World Economy

Modest Global Growth Demands Prudence

Modest Global Growth Demands PrudenceModest Global Growth Demands Prudence

Diverging economic growth and policy trends in the year ahead is going to make it increasingly difficult for global investors and portfolio investment choices according to economists and market analysts.

With the world’s two largest economies—US and China—set to diverge on monetary policy and a contrarian expectation of further weakness in China, next year’s market outlook is fraught with credit, rates and currency risks, Gulf News reported.

Policy divergence is seen as a key theme for 2016, as the Federal Reserve, The Banco Central do Brasil and a few other central banks intend to tighten monetary policy, while most—including the European Central Bank and the Bank of Japan—take the opposite path. This split will occur against a backdrop of modestly rising global growth and inflation. As a result, analysts say the risks of a hard landing or a recession will be low.

“We are not fans of the gloom-and-doom stories of a Chinese hard landing or looming recession in the US or other developed markets. Chinese authorities have both the room and the incentives for further policy easing to preclude a more adverse deceleration in growth … The combination of a deep downturn and gradual recovery likely means there is still room for the US economy to expand,” said Ethan Harris, Co-head of Global Economics Research, BofA Merrill Lynch.

Growth in Europe

With further monetary and fiscal stimulus, analysts expect to see continued above-trend growth in Europe. Further weakening in the euro exchange rate should also help although most of the strength is coming from domestic demand. The coming year is likely to be the fourth in a row with inflation hovering around the 1% level.

China is struggling as it restructures away from exports and investment in favor of consumption and services. "We expect the government to continue to implement monetary and fiscal stimulus until growth stabilizes", he said. However, the longer-term outlook is for a gradual slowing in growth.

“In the financial world the key trend will be monetary policy divergence as the US and UK start to tighten—albeit very slowly—while loose policy persists elsewhere. China will be on everybody’s radar and a stronger US dollar will continue to impact upon emerging markets, although I believe that more of this is priced in than anticipated," Marc Norden, Head of Asset Management, BLME, said.

Moving in Reverse

Rate normalization and rising cost of funds will be a key deciding factor of US equities. “For 30 years, investors have gotten used to falling interest rates and easy-money policies. That’s not going to be the case in 2016. Our simplest advice for the year: Do the opposite of what worked for you before,” said Savita Subramanian, Head of US Equity and Quantitative Strategy, BofA Merrill Lynch.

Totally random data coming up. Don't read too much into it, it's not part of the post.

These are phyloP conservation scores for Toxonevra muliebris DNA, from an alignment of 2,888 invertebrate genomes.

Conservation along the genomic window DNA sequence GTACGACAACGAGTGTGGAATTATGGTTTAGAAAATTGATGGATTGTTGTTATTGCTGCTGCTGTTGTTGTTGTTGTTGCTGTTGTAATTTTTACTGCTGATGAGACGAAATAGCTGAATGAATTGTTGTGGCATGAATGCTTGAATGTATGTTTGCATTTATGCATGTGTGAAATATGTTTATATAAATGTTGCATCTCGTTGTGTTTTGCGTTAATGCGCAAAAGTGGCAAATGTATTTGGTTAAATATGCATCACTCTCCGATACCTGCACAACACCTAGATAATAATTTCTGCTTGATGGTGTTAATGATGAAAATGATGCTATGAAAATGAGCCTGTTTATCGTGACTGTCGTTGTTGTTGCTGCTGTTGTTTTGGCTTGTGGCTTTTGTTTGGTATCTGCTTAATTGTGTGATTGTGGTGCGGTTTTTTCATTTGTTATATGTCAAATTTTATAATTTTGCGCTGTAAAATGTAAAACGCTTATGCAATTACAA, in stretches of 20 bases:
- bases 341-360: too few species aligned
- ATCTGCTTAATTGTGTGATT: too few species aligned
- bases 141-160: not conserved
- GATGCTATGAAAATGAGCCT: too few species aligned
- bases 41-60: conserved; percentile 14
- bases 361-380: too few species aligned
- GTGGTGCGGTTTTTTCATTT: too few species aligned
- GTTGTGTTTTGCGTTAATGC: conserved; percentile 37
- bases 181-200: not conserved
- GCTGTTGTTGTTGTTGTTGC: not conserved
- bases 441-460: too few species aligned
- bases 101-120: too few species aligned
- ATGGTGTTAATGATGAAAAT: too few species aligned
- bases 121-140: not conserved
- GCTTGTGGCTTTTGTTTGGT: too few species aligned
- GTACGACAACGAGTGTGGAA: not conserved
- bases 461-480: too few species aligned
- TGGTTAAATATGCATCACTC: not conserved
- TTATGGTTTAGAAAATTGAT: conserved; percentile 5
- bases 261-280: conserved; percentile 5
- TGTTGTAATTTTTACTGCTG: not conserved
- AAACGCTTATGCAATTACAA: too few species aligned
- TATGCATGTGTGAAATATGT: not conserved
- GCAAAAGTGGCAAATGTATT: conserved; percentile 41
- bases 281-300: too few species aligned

Analysts see credit-sensitive investments as 2016’s biggest risks. Thankfully most companies in the Standard & Poor’s 500 are large and highly liquid and have healthy balance sheets and above-average cash balances.

“We expect the S&P 500 to continue climbing next year. Our year-end target is 2,200, up from about 2,100 now—a rise of 5%. Further ahead, we see the S&P 500 hitting 3,500 in 10 years,” said Subramanian.

Analysts say some inherent bearish trends in the market can’t be ignored. There are lingering bearish risks in the current slow-growth environment. But the possibility of a late-stage bullish surge remains.

QE Impacts

The outlook for European equities in 2016 is not going be fundamentally different than it has been for several years, particularly given the potential for incremental stimulus from the European Central Bank and its knock-on impact on bond yields and therefore equity prices.

Whatever the short term effects might be, analysts say quantitative easing has the implicit aim of embedding inflation. This has important implications for portfolio construction.

Analysts see the potential quantitative easing by the ECB to reflate the economy which will be a key factor in equity performance. Lower rate for longer period is expected to benefit stocks in general and value stocks in particular.

The slow but steady economic momentum taking shape across Europe is going to be a key driver of market performance.

EM Recovery

For the first time since 2010, average annual growth in emerging markets should begin rising to 4.3% in 2016 from 4% in 2015 according to BofA Merrill Lynch. Excluding China, growth should pick up to 3.1% in 2016 from 2.6% in 2015. About three-quarters of emerging market economies could show signs of recovery by the middle of 2016, whereas Brazil could contract further to -3.5% as it struggles to climb out of recession.

“As China continues its shift to a consumer-oriented economy, its growth rate should slip to 6.6% in 2016 from 6.9%. Its economic evolution should affect other nations and regions unevenly. Nations in emerging Asia could bear the brunt of spillovers, given their trade and financial links with China; commodity exporters may feel pain, too,” said Alberto Ades, Co-head of Global Economics Research and Head of Global Emerging Markets Fixed Income Strategy, BofA Merrill Lynch.

While India is expected to grow by 7.6% in 2016, the EEMEA region (emerging Europe, the Middle East and Africa) could rise by 2%. Latin America should contract by 0.2%, largely because of a 3.5% decline in fiscally-challenged Brazil. Russia’s economic growth should flatten in 2016 after contracting by 3.7% in 2015. If there are no major political surprises (and if commodities stabilize), investment should continue to recover, supported by growth in corporate profits and a deep decline in labor costs.